Astronomer Bill Whitley is so preoccupied with the new comet he's discovered that his time at the observatory sometimes comes at the expense of his beautiful wife, Vicky. When the neglected spouse becomes influenced by an eccentric neighbor into believing in the power of astrology, she subscribes to a weekly horoscope from a phony seer, the appropriately named Margaret Sybill. When the beautiful Mrs. Whitley reads that a new dream man will be coming soon into her life, she assumes he's taken the form of Lloyd Hunter, a handsome and dashing foreign correspondent who doubles as the neighborhood air raid warden. A frantic Bill realizes that he's going to have to keep closer track of his earthbound heavenly body if he's going to keep the prediction from becoming a self-fulfilling prophecy.Written by
Director Alexander Hall was borrowed from Columbia but had to leave to direct Once Upon a Time (1944) before this production was finished filming. Vincente Minnelli took over as director for the last 3 weeks of production, which may account for so many of the listed actors being cut from the final print. See more »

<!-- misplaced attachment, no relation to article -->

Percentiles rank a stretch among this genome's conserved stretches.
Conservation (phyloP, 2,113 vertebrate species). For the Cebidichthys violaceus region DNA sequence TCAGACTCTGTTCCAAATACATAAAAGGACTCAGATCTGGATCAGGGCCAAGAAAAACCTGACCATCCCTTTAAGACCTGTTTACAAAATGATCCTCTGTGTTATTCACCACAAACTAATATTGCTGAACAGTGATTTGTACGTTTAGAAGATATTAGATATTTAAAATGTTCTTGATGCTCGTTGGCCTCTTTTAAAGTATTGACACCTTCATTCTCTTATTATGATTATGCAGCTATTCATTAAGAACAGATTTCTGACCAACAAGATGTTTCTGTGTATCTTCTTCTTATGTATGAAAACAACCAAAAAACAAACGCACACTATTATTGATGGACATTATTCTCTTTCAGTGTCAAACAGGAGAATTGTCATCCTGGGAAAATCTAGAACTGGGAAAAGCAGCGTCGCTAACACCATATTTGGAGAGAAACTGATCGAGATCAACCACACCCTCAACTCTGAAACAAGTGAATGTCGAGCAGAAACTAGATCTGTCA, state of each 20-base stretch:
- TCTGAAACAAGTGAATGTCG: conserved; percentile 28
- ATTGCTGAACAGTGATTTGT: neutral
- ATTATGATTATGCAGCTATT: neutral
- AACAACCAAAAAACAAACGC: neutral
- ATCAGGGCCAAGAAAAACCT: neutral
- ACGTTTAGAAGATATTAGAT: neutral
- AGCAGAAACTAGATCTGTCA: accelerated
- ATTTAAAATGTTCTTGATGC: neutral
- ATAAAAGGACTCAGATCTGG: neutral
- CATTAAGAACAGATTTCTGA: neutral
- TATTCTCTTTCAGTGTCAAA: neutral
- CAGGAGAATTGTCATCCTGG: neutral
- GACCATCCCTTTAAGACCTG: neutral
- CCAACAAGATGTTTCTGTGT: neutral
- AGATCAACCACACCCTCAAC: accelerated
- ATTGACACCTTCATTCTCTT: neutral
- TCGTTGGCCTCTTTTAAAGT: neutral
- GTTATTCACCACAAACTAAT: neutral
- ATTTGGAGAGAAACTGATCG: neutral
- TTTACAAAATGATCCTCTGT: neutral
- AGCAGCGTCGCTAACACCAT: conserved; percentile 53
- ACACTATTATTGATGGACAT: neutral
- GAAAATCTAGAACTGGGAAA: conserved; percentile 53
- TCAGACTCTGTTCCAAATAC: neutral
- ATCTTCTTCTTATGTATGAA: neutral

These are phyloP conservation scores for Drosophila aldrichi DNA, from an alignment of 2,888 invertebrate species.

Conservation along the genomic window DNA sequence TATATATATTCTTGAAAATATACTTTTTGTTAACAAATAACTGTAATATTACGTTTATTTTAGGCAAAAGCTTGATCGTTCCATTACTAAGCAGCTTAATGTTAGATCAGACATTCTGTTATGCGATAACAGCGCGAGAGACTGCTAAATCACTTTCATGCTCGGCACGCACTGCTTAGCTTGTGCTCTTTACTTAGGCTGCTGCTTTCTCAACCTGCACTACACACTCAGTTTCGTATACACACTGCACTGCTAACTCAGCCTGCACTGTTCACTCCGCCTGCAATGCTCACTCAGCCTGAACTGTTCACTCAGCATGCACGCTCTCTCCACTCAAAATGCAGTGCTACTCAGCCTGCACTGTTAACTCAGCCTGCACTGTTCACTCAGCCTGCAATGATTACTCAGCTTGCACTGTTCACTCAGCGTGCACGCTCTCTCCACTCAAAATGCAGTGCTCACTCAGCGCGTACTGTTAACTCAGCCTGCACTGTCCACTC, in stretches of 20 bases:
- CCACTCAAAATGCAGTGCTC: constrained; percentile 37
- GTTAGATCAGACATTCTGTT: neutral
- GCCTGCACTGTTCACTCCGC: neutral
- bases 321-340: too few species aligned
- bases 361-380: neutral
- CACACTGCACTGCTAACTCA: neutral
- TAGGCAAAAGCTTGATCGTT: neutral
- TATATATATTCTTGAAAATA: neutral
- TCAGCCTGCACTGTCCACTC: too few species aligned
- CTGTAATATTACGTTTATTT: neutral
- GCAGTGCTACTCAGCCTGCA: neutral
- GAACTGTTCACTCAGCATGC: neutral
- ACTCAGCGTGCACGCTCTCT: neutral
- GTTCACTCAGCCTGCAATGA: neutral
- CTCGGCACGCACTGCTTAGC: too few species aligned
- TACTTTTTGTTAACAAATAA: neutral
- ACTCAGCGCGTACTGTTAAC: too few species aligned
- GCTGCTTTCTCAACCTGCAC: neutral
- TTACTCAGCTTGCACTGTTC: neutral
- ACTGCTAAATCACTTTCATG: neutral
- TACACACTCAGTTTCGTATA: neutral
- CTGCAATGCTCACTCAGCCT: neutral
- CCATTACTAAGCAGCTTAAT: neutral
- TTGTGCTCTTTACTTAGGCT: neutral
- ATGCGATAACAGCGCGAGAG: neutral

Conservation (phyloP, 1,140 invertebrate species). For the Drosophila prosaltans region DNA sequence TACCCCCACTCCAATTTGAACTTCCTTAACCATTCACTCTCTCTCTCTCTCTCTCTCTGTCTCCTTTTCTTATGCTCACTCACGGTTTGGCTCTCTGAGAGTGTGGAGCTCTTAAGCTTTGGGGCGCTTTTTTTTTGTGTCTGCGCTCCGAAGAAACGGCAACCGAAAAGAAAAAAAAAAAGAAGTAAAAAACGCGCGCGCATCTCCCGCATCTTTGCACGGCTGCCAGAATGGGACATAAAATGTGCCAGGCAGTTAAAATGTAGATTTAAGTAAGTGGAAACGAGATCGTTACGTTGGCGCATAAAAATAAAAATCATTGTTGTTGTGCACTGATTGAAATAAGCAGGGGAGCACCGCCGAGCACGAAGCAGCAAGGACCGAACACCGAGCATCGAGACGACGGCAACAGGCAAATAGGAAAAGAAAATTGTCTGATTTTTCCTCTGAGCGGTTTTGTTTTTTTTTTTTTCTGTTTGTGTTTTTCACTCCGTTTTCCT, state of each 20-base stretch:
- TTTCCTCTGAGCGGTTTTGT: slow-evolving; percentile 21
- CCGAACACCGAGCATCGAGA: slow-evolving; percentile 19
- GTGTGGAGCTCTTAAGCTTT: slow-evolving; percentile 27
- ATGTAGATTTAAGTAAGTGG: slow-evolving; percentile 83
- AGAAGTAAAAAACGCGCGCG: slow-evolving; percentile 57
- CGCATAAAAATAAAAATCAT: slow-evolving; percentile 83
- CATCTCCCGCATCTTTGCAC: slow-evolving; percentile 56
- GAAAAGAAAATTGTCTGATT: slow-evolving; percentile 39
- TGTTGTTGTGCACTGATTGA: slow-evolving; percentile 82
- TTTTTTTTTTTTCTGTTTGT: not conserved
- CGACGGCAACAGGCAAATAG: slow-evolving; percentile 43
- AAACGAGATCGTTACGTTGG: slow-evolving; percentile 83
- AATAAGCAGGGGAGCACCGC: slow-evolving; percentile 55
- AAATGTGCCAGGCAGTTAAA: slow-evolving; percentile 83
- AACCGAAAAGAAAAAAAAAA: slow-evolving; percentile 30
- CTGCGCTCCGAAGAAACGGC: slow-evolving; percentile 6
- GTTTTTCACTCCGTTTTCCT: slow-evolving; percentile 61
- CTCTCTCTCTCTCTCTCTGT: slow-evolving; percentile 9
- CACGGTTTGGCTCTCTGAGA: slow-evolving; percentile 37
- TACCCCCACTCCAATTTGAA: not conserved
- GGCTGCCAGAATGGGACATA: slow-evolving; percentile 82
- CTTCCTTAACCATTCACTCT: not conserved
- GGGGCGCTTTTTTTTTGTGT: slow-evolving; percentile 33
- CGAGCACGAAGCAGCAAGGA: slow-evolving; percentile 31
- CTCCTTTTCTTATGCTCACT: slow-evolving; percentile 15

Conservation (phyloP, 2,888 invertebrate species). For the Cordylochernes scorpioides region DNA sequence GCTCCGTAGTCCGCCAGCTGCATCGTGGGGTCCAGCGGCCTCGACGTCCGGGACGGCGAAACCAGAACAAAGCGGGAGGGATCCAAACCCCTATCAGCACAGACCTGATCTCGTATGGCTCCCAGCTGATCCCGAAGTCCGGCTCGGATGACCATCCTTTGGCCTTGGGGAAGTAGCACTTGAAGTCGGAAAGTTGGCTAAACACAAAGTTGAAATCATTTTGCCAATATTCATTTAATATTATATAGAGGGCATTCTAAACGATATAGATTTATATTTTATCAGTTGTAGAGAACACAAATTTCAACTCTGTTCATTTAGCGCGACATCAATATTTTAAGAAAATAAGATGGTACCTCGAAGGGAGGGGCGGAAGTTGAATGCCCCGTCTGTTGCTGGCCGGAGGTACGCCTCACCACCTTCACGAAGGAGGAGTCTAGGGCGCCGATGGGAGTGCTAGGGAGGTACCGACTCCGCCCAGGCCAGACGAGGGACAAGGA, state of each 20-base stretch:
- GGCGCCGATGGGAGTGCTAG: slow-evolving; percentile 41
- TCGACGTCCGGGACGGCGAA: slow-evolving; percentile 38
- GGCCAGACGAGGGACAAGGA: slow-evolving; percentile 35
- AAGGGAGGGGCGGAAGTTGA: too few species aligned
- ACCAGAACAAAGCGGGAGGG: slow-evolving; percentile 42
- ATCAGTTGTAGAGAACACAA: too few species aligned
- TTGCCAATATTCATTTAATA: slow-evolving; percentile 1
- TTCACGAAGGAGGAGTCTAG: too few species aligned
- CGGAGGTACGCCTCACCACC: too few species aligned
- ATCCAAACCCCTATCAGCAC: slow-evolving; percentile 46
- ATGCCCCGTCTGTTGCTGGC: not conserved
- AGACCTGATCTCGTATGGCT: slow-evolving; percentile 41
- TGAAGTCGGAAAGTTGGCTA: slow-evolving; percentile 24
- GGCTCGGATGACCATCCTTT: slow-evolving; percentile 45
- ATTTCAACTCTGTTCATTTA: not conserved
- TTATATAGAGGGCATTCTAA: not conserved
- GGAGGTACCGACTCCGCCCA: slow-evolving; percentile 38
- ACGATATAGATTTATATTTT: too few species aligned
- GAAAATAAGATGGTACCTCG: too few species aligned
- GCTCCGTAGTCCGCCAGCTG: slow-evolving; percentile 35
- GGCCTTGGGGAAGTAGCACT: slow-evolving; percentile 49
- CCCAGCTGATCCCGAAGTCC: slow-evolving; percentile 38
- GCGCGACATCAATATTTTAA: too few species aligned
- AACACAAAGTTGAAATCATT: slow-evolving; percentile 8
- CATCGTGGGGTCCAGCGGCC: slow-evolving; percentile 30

Maybe I just wasn't in the mood for this trite comedy, but it seemed to me to be all over the place. Hedy Lamarr plays a silly woman, who, neglected by her astronomer husband, William Powell, believes an astrologer who tells her that she will meet another man at a certain time. She does, and it turns out to be the neighborhood air raid warden, James Craig. She then announces she's leaving her husband, to his consternation.
The heavenly body refers to Lamarr, of course, who is absolutely gorgeous in this movie as usual, if not much of an actress, also as usual. She did have one of the most exquisite faces of all time, though. The heavenly body also refers to Whitley's comet, a comet to be named after her husband.
Powell handles the comedy well. It's a good cast, mildly enjoyable, but in the end, there's not much to it.
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